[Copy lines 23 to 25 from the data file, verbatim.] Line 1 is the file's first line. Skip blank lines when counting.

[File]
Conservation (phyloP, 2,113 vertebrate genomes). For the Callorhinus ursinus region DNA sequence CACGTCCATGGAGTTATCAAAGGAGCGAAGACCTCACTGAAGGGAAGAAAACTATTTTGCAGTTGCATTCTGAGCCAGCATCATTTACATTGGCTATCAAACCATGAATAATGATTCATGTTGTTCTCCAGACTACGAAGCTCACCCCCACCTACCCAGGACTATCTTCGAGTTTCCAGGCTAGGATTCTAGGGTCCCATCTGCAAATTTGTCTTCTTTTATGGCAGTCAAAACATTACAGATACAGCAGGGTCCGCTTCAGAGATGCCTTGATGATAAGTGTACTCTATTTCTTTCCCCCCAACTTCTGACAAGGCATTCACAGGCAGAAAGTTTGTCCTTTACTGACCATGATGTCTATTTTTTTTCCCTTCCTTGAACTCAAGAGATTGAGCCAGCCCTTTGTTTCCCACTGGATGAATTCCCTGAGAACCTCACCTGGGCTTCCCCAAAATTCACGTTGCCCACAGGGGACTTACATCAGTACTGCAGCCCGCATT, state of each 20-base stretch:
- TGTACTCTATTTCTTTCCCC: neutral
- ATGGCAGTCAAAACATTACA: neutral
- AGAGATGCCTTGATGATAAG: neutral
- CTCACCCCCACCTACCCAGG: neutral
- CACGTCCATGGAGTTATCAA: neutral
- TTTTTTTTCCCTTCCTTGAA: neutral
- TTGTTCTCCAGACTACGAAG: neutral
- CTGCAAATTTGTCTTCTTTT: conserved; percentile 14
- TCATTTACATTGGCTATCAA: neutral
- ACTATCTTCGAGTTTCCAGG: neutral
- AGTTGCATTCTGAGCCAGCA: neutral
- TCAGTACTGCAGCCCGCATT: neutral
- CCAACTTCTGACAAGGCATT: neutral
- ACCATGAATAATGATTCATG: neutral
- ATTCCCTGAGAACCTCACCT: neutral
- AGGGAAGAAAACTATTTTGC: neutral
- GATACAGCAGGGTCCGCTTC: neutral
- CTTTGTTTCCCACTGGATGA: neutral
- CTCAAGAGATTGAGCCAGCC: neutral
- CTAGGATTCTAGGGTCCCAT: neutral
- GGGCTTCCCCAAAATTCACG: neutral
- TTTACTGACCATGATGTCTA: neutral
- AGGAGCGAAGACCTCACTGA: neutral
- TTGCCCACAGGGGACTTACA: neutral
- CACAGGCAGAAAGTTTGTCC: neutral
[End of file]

- TTTACTGACCATGATGTCTA: neutral
- AGGAGCGAAGACCTCACTGA: neutral
- TTGCCCACAGGGGACTTACA: neutral